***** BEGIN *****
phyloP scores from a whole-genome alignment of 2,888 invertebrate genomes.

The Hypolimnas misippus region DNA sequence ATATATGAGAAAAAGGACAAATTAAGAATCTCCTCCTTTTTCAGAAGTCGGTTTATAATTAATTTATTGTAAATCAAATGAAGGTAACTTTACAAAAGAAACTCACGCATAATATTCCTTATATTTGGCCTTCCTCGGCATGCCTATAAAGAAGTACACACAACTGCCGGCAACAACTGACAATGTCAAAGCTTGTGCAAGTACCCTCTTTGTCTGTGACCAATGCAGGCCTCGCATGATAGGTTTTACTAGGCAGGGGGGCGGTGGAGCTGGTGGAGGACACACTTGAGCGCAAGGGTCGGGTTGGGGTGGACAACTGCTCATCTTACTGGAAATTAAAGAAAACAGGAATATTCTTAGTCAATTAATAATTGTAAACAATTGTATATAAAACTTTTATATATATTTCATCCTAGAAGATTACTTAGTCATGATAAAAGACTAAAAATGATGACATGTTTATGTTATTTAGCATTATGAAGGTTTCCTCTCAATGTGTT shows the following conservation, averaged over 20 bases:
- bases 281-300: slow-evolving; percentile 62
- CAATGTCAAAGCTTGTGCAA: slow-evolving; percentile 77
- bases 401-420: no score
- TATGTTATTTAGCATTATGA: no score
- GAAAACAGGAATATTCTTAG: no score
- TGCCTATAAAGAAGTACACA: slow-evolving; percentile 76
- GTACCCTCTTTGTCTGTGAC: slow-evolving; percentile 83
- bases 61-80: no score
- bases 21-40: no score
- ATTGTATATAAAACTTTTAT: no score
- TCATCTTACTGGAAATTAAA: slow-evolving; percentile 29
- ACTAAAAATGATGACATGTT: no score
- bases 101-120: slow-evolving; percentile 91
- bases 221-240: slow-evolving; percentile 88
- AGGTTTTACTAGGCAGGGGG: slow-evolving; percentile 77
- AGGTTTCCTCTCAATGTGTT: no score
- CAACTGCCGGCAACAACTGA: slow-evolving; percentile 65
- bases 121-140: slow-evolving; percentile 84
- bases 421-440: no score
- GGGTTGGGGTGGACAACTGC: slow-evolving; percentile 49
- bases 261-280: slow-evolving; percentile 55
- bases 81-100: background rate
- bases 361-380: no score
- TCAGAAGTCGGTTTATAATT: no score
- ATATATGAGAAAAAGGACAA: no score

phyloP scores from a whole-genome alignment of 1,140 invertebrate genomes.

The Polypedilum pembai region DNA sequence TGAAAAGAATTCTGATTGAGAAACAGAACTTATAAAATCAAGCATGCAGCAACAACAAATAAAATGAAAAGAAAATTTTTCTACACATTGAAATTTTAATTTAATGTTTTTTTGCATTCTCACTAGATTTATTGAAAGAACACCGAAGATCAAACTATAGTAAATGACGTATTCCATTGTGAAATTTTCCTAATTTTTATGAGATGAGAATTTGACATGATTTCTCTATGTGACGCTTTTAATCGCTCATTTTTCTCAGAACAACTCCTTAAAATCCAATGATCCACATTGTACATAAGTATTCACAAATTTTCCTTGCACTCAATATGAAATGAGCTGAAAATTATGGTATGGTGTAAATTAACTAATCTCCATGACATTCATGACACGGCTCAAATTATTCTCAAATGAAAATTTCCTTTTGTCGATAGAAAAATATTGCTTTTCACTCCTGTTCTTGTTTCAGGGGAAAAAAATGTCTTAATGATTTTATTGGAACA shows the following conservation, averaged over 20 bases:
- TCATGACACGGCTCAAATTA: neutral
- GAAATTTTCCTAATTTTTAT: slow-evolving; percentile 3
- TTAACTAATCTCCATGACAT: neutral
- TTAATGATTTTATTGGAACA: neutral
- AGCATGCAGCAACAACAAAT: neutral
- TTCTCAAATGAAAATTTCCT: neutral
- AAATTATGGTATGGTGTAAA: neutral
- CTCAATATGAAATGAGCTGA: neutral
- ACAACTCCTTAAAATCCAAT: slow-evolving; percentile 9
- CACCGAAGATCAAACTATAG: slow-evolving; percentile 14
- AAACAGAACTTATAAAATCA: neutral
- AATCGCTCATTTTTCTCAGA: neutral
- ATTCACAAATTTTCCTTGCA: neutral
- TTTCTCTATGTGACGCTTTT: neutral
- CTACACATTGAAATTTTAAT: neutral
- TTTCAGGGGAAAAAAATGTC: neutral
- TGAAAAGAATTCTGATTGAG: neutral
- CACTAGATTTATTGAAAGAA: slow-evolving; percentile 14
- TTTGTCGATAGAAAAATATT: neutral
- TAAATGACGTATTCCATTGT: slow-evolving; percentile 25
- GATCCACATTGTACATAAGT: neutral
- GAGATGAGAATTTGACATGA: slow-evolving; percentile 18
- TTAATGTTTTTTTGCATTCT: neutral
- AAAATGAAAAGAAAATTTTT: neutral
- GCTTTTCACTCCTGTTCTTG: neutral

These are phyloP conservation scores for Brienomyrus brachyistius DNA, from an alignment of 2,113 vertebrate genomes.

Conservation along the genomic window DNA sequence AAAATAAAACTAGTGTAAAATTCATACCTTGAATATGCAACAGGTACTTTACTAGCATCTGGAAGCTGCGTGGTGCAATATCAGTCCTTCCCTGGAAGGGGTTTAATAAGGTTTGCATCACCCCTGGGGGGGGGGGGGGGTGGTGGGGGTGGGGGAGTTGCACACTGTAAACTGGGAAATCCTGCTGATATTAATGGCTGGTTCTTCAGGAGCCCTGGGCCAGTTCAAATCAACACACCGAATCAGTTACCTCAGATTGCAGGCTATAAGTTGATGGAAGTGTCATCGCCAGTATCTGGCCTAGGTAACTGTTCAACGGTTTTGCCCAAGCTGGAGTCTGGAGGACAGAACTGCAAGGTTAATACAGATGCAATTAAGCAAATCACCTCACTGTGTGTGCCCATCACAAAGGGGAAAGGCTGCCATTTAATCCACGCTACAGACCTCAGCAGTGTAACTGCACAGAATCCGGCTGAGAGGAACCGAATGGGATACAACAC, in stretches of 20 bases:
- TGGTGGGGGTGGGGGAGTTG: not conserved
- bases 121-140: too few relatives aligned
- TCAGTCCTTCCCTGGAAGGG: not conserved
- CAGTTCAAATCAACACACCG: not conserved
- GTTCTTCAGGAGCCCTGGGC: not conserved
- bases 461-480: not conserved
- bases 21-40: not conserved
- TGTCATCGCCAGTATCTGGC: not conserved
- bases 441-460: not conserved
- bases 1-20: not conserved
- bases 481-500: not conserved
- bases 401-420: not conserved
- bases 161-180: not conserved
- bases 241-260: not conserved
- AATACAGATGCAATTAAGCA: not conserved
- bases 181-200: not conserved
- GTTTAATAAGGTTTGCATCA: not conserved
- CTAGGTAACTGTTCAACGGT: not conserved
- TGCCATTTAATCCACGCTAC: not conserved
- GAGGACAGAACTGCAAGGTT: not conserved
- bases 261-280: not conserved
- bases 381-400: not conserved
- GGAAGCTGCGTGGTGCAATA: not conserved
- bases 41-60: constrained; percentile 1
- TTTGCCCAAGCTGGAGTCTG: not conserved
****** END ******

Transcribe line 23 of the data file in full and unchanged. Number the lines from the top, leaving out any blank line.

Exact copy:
- bases 261-280: slow-evolving; percentile 55